Q&As

If the sole administrator of a Will (who is set to receive all of the estate) loses capacity while administering the estate, but the administrator has a lasting power of attorney for Property & Finance, can the attorney complete the administration on behalf of the administrator?

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Produced in partnership with Chris Bryden of 4 King’s Bench Walk
Published on LexisPSL on 26/03/2019

The following Wills & Probate Q&A produced in partnership with Chris Bryden of 4 King’s Bench Walk provides comprehensive and up to date legal information covering:

  • If the sole administrator of a Will (who is set to receive all of the estate) loses capacity while administering the estate, but the administrator has a lasting power of attorney for Property & Finance, can the attorney complete the administration on behalf of the administrator?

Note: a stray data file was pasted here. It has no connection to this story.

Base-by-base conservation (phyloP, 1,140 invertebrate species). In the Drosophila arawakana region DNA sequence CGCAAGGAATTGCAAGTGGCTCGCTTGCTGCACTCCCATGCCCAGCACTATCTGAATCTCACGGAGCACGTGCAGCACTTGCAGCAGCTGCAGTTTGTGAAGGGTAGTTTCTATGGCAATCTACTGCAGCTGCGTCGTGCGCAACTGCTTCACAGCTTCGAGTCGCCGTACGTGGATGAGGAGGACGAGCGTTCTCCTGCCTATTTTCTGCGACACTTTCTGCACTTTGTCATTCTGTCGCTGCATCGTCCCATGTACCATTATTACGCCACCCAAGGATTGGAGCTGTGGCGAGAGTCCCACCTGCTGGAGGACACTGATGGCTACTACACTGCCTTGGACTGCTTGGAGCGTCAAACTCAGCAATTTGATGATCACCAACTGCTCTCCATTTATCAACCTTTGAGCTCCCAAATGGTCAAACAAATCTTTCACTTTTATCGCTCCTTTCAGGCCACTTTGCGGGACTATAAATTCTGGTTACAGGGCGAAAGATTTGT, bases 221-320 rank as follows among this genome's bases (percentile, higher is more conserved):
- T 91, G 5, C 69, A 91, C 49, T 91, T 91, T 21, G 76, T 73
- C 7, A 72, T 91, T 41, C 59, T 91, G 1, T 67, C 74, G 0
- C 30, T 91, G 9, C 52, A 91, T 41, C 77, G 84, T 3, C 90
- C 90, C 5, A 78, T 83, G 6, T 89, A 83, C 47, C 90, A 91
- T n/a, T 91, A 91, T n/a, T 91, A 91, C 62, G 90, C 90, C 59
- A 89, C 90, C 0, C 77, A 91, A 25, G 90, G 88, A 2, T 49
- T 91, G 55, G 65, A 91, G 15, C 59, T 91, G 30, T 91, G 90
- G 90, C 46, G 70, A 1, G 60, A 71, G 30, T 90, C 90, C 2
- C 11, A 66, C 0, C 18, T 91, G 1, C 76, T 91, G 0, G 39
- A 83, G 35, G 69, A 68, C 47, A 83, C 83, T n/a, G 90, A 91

A lasting power of attorney (LPA) enables a person to delegate decision-making in respect of personal welfare and/or property and finances. The LPA takes effect from its registration and empowers the attorney to make decisions for a person who has lost capacity and act in their stead.

In the case of Whittaker v Hancock, Master Shuman considered a claim by an LPA attorney wishing to be appointed as substitute personal representative in place of their mother, who had lost capacity. In that case, it was contended that the LPA only gave certain powers about ‘your property and financial affairs’ and thus this did

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